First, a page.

Dec. 6, 2023

Business aircraft operators recently gained expanded access to en route controller pilot data link communications (CPDLC) with air traffic controllers throughout many parts of the U.S. A Dec. 5 NBAA News Hour webinar addressed operators’ questions about CPDLC, including what equipment is required and how to gain approval to utilize en route data link communications.

“With this change in the policy guidance, there is a process operators will need to comply with,” noted session moderator Heidi Williams, NBAA’s senior director for air traffic services and infrastructure. “We want to ensure that you understand what that process involves, and some of the complexities that are part of that process.”

Aircraft must be equipped with a valid communications management unit and flight management system to use en route CPDLC. Operators are required to submit participation forms to L3Harris to join the program, with the FAA maintaining a list of approved aircraft and avionics configurations.

Kathy Torrence, FAA datacomm program manager, noted such configurations are sorted as “Green-Yellow-Red,” with configurations in the yellow column still undergoing testing by OEMs at the FAA’s Technical Center and by participating operators.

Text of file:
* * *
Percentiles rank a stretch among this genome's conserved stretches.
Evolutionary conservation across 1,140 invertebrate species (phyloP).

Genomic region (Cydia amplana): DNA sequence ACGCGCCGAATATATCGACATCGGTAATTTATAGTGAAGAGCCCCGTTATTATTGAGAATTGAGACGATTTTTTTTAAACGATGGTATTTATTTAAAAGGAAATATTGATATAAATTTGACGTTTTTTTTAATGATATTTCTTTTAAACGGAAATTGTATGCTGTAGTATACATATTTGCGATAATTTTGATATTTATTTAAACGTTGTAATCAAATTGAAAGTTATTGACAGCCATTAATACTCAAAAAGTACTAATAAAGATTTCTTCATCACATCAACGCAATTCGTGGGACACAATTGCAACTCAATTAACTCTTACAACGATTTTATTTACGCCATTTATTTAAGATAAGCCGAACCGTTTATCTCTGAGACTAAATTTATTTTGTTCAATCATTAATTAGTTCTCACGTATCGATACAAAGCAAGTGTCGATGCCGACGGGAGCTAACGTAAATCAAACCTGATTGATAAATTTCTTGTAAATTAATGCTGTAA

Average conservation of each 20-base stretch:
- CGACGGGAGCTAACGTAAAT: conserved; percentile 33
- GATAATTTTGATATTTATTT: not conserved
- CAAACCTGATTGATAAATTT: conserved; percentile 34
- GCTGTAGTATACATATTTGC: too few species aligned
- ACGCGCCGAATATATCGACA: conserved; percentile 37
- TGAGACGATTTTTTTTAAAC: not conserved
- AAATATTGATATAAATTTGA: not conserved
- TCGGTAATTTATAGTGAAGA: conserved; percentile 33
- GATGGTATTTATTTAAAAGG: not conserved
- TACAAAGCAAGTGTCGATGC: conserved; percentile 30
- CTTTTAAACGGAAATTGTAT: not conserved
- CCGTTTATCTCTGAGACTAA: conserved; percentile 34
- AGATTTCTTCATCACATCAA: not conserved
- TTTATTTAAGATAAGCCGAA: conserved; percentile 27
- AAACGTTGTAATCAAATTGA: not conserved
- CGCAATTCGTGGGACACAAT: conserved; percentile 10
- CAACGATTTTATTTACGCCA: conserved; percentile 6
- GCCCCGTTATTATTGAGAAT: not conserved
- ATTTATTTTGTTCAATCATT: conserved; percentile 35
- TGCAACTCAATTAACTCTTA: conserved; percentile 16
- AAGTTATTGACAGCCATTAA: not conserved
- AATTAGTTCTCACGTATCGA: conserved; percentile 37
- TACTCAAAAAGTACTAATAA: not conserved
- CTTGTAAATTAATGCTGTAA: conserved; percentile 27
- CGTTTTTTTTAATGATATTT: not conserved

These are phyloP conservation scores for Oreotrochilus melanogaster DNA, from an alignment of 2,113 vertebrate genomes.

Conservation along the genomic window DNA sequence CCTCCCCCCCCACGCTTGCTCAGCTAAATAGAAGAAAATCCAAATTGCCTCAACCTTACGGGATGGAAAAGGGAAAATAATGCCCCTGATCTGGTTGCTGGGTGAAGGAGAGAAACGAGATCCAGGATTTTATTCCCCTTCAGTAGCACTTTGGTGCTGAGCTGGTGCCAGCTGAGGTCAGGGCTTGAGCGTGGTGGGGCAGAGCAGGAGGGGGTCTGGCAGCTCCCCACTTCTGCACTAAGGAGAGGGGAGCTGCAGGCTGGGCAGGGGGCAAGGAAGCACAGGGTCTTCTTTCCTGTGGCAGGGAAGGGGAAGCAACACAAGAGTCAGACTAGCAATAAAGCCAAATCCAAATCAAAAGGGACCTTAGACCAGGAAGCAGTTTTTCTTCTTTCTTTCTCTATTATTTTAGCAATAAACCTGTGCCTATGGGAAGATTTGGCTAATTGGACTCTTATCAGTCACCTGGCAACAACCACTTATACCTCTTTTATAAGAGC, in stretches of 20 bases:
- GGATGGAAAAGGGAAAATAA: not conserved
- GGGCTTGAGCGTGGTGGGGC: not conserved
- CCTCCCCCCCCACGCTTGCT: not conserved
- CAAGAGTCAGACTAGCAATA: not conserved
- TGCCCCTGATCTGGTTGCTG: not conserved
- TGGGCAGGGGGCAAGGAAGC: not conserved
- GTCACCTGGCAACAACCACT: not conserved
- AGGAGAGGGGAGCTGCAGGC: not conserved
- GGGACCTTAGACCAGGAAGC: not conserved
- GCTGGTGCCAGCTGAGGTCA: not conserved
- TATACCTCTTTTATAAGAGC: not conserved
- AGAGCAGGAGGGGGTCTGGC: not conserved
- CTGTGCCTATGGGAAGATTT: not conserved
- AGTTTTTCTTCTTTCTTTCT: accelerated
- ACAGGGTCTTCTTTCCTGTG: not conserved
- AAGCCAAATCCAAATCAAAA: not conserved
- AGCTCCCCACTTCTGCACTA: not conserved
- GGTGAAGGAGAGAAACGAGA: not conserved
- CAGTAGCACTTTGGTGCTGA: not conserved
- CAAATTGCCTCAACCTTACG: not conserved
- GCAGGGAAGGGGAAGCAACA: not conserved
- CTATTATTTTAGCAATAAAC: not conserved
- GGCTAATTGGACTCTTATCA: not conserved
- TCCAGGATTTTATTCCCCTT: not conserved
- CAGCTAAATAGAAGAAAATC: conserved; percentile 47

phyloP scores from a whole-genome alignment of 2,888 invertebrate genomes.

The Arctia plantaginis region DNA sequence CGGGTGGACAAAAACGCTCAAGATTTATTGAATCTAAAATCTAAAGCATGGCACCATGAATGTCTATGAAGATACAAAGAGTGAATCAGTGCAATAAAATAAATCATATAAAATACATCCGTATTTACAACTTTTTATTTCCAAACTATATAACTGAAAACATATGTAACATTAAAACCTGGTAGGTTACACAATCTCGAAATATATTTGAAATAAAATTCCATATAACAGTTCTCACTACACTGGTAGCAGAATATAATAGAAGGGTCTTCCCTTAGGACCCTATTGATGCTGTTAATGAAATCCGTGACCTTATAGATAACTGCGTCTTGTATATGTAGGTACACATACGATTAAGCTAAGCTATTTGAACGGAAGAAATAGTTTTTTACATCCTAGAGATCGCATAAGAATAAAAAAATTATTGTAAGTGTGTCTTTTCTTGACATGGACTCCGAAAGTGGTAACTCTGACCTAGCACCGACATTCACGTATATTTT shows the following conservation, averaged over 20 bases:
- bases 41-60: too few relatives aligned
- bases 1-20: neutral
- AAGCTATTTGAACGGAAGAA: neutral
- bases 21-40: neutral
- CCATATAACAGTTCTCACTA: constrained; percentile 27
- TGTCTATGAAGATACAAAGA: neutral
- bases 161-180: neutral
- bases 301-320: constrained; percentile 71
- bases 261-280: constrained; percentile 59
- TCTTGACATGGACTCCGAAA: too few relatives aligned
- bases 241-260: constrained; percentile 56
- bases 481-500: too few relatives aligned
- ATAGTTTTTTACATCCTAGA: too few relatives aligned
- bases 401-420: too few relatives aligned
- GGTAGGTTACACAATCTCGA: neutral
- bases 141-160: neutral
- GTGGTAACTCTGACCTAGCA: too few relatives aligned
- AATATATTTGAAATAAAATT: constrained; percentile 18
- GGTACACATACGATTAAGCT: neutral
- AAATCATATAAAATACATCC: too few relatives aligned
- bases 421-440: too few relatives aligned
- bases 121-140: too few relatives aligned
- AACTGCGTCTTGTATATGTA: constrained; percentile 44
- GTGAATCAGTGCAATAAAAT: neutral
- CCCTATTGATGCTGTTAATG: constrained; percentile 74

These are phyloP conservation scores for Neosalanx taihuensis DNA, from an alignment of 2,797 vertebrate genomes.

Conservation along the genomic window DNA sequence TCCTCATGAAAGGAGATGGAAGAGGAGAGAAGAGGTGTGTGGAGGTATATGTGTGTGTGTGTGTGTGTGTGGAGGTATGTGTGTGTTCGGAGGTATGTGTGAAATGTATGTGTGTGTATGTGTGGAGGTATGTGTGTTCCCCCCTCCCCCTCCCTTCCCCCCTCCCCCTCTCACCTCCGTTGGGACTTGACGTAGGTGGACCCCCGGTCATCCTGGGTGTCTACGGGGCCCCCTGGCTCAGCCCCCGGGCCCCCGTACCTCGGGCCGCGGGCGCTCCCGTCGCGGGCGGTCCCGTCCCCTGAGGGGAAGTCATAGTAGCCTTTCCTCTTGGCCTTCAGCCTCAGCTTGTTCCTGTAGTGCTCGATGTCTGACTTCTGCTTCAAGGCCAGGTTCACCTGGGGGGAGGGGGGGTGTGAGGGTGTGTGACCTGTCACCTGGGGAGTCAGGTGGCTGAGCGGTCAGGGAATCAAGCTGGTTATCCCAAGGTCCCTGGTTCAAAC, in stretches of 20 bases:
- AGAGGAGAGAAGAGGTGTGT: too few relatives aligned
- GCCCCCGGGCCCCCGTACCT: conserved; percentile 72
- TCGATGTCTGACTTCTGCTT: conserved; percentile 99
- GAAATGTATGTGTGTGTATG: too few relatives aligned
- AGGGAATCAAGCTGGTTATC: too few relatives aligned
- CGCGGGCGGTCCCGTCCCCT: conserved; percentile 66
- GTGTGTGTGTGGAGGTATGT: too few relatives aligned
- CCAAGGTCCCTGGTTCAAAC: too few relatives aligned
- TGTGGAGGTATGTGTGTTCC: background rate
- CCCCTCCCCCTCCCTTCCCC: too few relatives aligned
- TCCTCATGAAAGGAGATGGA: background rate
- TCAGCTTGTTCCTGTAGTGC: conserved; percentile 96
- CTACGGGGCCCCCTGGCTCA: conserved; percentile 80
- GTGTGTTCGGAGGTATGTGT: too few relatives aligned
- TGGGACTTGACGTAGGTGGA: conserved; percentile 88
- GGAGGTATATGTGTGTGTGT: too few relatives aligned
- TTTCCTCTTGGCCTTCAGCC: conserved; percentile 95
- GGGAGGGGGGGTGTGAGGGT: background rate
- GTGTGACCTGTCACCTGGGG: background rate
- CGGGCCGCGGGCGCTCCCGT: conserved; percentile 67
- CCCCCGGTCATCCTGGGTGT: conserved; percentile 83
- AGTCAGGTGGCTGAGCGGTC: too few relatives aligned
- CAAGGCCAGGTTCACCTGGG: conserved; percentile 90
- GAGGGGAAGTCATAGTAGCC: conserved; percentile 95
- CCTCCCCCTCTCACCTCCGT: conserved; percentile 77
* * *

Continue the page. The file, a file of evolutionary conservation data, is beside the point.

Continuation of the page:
“We’ll monitor them for approximately 10,000 transactions [data link communications] as we collect [fleetwide] data, until we have gotten to the point where we know performance is good,” she added. If operators do encounter issues with CPDLC, those configurations may be moved to the red column prohibiting en route CPDLC use until the problems are resolved.

Jens Hennig, vice president of operations at the General Aviation Manufacturers Association, noted there’s also a backlog of between 400-500 participation forms submitted by operators since October 2022, when the FAA closed its en route CPDLC trial.

“We should see quite the uptake from that existing set of trial participants [and] that should be coming online here pretty quickly,” he said. “The last thing we want is [an operator ready to utilize CPDLC] but was a paperwork issue that needs to be resolved.”

Mark Patterson, aviation safety inspector for the FAA, also shared guidance for operators that have received participant approval from L3Harris but are currently prohibited from using en route CPDLC.

“If you determine that you meet the airspace requirements and you’re on either the Yellow or Green on the list, regardless of any limitations … for the next 12 months, until October of next year, you can operate without a revised LOA OpSpec or MSpec,” he explained. “You do not have to do anything as an operator.”

Other topics addressed during the webinar included the FAA’s timeline for enabling CPDLC across the country, when to submit a participation request when taking delivery of a new aircraft and interoperability between U.S. and Canadian CPDLC operations.